Construction professionals know that whenever they begin a new project, whether big or small, they are at risk for nasty disputes. The construction industry is litigious by nature, and the larger and more complex a project is, the higher the stakes. When an alleged construction defect surfaces, it can negatively affect a business’s profits and reputation. Our Miami construction lawyers know the importance of managing your risks and would like to provide some tips for managing defect risks in this four-part article series.
This section and part two will focus on the four types of defects and who is liable for defects. In part three and four, we will discuss the factors that make defects challenging and give tips for minimizing defects.
Understanding the Types of Defects
A defect is the result of a failure in the design and/or construction of a building or a structure. The defect creates a deficiency that not only damages the property but also has the potential to place those that enter the property at risk for physical harm. Even if the defect does none of the aforementioned, it can “harm” the property owner by way of diminished property value and an increase in expenses to remedy the defect. There are many types of defects that can occur during construction, but they are typically categorized into four groups: design, material, construction, and maintenance.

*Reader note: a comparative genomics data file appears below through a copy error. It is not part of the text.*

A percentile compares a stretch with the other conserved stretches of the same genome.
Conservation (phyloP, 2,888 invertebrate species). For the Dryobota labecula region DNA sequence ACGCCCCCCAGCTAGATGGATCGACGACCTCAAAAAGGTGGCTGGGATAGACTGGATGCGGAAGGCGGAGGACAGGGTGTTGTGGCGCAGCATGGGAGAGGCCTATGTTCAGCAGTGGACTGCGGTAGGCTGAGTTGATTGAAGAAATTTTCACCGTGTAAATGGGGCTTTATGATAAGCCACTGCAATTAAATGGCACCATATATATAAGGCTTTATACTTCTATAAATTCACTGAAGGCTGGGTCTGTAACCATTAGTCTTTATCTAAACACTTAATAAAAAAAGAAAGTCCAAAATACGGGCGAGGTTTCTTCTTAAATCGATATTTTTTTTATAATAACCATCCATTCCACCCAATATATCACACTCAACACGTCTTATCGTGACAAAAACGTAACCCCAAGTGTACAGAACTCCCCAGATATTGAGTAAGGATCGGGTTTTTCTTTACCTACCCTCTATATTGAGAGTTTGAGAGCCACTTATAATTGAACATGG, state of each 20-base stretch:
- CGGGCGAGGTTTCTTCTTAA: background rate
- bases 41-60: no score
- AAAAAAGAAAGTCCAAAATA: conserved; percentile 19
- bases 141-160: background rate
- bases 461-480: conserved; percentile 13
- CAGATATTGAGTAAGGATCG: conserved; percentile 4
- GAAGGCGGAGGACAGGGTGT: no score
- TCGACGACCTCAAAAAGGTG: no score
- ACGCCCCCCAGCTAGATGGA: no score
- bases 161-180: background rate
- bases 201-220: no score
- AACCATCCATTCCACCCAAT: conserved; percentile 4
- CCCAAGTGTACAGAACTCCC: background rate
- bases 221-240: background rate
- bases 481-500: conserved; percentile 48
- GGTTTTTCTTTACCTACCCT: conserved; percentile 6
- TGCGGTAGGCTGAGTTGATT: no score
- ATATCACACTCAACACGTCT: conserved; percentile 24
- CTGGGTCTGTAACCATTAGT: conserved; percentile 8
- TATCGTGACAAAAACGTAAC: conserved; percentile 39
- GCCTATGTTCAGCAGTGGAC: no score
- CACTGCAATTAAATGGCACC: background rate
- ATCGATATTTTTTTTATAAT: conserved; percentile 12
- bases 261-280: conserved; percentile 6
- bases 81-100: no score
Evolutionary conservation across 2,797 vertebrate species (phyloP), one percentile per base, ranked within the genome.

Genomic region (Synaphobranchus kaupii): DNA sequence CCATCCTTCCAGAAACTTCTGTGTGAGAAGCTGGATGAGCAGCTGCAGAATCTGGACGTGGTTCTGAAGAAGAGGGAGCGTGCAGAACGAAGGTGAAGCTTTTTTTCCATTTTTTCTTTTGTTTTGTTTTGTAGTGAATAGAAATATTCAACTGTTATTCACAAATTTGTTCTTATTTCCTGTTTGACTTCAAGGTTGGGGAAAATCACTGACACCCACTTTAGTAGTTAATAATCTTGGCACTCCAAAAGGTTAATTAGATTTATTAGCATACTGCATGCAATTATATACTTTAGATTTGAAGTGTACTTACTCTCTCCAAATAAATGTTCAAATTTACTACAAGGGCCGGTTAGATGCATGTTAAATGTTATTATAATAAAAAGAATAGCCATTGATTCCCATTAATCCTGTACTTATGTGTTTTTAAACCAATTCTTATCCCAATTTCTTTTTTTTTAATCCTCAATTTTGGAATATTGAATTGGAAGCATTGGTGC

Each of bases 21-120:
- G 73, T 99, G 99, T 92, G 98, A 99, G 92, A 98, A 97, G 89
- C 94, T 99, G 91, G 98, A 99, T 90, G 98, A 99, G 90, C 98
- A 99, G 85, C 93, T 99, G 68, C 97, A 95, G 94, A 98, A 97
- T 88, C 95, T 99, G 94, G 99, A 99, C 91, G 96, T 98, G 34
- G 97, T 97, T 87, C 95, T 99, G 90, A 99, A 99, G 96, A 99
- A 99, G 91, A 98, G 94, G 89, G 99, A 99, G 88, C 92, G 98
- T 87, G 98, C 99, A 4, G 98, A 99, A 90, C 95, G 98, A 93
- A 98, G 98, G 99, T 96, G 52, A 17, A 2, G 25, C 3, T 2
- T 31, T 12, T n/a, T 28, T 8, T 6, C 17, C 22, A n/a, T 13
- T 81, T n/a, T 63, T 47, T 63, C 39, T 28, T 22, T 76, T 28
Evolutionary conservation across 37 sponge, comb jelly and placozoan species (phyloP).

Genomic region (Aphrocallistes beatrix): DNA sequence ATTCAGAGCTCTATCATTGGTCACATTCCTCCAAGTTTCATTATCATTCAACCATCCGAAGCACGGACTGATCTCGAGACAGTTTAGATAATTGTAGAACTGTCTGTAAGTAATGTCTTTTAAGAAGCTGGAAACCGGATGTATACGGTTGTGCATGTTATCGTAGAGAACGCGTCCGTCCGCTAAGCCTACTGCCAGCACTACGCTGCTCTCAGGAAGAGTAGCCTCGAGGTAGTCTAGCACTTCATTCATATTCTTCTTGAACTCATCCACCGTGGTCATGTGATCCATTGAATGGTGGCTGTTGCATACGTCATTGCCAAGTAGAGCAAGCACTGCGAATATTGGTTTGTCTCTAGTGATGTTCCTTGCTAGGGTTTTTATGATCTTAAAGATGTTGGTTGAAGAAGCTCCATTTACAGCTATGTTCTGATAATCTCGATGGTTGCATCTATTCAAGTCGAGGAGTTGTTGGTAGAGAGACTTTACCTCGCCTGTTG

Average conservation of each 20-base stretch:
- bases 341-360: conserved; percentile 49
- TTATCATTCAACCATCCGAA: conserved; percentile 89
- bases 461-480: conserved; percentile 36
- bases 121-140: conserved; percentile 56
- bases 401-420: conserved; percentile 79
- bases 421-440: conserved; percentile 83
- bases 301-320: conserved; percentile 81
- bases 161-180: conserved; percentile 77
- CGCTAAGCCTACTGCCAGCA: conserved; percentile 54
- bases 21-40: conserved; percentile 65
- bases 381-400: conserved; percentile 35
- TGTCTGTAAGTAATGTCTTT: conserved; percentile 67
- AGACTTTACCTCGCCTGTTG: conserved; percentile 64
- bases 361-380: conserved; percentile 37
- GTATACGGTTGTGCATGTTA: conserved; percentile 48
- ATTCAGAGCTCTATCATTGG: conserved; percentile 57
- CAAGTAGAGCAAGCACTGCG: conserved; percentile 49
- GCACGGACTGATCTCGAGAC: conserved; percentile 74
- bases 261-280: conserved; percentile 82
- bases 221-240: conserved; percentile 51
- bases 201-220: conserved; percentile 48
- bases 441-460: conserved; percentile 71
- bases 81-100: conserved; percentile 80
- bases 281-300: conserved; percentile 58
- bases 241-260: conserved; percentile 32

A design defect is an issue with the design which makes the final product useless or dangerous. On the outside, a design may look great, but underneath its appearance exists some inherent deficiency. Deficiencies are not always obvious and could take a while to manifest unless the product is inspected by a trained professional or it creates another issue. For example, if a roof design is flawed in some way, it may cause water leakage or may not support the home adequately.
Installing materials that are already defective or inferior, or using the wrong products for a particular portion of the project will lead to failure and damage. The use of low-quality building materials might cause problems even when installation is done correctly. For example, using inferior window materials could lead to windows that do not work properly.
Disclaimer: The information contained in this article is for general educational information only. This information does not constitute legal advice, is not intended to constitute legal advice, nor should it be relied upon as legal advice for your specific factual pattern or situation.